In fact, I downright hated it.
The destruction of the landmark Dongdaemun Stadium, where much of Korea’s sports history was written, was symptomatic of the authorities’ lack of concern for the city’s heritage. Yun In-seok of Docomomo Korea sums up the problem better than I can:
“If they really wanted to, there were many options for preserving parts of the area. It’s an architect’s job to solve these issues,” says Yun In-seok, an architecture professor at Sungkyunkwan University and the director of Docomomo Korea
Docomomo is an international organization that pressures local authorities to conserve heritage buildings and sites in major developments.
“It’s the same with numerous other heritage buildings that have been demolished in Korea. There is always a way to integrate the old and new, but they just don’t have the mindset to see it as our cultural heritage,” Yun says.
The Dongdaemun story is just one example of the destruction of historical landmarks in Seoul.
That the historic stadium was going to be replaced by British architect Zaha Hadid‘s so-called “Metronymic Landscape” worried me further. As readers know, I have mixed feelings about modern architecture. I don’t hate it as much as Prince Charles, mind you. When it’s tastefully and considerately done, I actually like it and the way it contrasts with the surrounding cityscape. For that matter, I like Frank Lloyd Wright, Le Corbusier, Oscar Niemeyer, the Bauhaus school, Italian rationalism, German expressionism and Soviet constructivism. Heck, my favorite architectural style is Art Deco, which is very modernist. I’m sure even Georgian architecture was considered radical and modernist when it came into vogue in 18th century Britain.
Having said that, so much modern architecture seems to suffer from a complete lack of cultural or historical context. As a local architect once told me, Zaha Hadid, who won the Pritzker Prize in 2004 (the first women to do so), builds the same building everywhere she goes. OK, maybe that’s not entirely fair, but look at her body of work — you could pick up any of those buildings, drop them in a city half-way across the world and they’d be just as culturally relevant. When I first saw the diagrams of the “Metronymic Landscape,” my first question was whether Hadid had ever been to Dongdaemun, a gritty, vibrant market neighborhood (as it turns out, she hadn’t).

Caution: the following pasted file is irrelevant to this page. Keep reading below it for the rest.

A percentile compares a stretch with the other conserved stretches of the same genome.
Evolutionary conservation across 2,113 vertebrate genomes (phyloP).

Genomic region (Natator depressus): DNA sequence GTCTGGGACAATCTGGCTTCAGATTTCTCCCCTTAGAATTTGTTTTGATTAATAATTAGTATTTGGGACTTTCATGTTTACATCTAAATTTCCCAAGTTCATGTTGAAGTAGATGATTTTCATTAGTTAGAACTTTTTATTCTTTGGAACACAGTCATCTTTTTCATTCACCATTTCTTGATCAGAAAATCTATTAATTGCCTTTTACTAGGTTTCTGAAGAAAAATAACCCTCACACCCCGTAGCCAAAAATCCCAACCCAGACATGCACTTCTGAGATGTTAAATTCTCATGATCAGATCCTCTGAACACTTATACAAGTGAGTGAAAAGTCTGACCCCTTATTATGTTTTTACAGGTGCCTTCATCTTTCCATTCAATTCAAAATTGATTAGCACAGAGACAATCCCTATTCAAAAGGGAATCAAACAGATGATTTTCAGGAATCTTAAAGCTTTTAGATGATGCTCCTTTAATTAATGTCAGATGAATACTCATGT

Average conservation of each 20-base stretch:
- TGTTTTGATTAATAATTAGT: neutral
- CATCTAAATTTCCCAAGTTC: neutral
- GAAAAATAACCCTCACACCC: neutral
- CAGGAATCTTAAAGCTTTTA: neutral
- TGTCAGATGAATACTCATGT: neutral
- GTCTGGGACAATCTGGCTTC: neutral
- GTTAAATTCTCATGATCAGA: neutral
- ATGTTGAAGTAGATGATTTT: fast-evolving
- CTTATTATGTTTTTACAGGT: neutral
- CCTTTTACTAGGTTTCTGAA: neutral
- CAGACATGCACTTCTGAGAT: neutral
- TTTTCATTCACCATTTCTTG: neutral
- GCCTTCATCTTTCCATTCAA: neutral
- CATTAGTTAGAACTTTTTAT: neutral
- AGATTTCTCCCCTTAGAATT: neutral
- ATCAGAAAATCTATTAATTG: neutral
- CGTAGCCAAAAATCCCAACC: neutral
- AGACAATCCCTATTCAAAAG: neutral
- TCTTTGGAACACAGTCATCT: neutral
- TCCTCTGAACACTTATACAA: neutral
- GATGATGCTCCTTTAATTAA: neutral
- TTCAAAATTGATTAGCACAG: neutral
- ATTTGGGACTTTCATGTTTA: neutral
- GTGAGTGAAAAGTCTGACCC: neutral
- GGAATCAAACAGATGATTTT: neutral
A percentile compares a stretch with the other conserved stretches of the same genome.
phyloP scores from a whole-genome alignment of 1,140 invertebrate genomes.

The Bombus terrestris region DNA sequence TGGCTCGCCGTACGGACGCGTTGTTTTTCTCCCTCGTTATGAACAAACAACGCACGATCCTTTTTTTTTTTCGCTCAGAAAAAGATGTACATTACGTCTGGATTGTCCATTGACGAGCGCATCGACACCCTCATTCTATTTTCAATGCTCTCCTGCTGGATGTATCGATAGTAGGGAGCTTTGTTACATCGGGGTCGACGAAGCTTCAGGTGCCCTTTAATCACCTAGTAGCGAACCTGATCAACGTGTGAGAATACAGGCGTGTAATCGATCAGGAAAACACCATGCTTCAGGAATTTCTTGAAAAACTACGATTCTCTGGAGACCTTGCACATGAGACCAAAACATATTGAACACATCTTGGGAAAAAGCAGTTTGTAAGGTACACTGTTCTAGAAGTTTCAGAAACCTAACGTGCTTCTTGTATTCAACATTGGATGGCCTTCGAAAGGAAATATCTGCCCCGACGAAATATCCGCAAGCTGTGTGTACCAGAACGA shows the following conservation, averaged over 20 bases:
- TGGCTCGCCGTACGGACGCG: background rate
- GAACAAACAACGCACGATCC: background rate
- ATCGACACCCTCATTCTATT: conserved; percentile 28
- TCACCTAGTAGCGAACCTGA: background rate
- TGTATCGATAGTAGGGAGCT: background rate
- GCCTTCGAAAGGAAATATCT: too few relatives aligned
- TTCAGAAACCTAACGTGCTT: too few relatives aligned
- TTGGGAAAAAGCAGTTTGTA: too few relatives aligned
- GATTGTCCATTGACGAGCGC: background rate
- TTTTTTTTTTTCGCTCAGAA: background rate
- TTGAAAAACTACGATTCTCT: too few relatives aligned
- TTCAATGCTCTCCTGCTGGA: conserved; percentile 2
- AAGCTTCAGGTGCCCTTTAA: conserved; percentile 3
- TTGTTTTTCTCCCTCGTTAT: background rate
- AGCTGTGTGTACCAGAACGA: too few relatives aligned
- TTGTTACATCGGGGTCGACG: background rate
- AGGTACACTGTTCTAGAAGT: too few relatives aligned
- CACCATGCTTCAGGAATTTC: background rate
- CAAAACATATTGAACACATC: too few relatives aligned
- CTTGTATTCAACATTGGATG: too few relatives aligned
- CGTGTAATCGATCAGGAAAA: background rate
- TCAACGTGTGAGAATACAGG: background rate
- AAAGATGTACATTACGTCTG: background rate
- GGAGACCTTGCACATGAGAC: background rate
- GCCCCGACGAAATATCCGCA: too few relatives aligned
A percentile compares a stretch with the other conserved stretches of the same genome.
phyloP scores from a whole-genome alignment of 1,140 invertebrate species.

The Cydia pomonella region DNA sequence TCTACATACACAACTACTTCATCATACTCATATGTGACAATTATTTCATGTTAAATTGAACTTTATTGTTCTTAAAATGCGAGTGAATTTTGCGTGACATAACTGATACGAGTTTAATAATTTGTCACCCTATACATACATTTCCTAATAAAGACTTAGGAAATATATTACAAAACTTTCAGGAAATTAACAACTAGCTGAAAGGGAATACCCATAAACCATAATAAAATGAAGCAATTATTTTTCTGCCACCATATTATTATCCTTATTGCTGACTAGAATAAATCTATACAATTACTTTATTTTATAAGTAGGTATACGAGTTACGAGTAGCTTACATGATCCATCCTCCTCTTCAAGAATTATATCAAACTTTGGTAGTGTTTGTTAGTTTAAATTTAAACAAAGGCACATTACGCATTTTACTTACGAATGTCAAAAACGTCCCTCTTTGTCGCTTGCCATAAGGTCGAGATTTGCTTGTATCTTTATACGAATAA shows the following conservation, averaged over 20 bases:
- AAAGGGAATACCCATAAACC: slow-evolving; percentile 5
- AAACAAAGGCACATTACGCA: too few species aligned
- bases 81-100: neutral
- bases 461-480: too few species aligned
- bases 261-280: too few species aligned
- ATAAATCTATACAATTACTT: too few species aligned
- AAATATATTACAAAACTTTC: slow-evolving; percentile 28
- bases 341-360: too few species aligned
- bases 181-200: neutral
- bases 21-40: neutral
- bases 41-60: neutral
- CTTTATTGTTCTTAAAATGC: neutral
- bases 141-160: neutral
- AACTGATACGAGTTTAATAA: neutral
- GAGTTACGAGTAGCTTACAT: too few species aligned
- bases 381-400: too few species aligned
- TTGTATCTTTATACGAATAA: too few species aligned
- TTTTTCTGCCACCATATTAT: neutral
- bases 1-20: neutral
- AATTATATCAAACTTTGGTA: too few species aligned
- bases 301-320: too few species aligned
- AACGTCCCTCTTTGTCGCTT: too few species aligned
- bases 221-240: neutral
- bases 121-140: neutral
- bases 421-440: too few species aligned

The only positive thing I could say about it was that unlike, say, Claes Oldenburg and Coosje van Bruggen’s “Spring” on the Cheonggyecheon, it didn’t look like it would be a complete eyesore. Which, mind you, it could very well have been, given the propensity of today’s “starchitects” to design willfully outrageous structures that, like abstract art, nobody likes nor understands (see here for the results of AIA poll cited in that link), with the insult to public tastes compounded with lines of bullshit like this.
*For an interesting (albeit conservative) discussion of the role of ideology in architecture, see here.
Not so crappy afterall
So, anyway, in August, I actually visited Dongdaemun Design Plaza & Park as part of a story I was working on for SEOUL. As loath as I am to admit this, I was pleasantly surprised by what I found. The plaza part is still under construction (scheduled for completion in 2011), but the park — named Dongdaemun History & Culture Park — has been completed and is open to the public. It’s a very pleasant experience, with the greenery and fluid architectural lines blending into a single and oddly harmonious landscape of Korean gardens, ancient masonry and futuristic shapes. Architecture photographers will love it.
As a tribute to the site’s past, an old stadium lighting tower has been preserved, and artifacts found post-demolition have been integrated into the park.
The contrast between the futuristic, undulating landscape, the towers of Dongdaemun Market and the older neighborhoods beyond Dongdaemun Gate is not nearly as jarring as I thought it would be. In fact, it’s rather pleasant, especially in good weather, when the concrete looks its absolute best.
When the Design Plaza section is finished next year, I’m sure there will be plenty more to do here. For now, there’s a museum dedicated to Korea’s sports history, another local history museum and a design gallery, in addition to a very pleasant branch of Caffe Benne (with Macs (!) in the back you can use for free).
Hours: 10am to 9pm (closed Jan 1, Chuseok and Seollal)
T. (02) 2266-7088
Getting There: Exit 1, Dongdaemun History & Culture Park Station, Line 2, 4 or 5.
MAP: Dongdaemun Design Plaza & Park
View Dongdaemun Design Plaza & Park in a larger map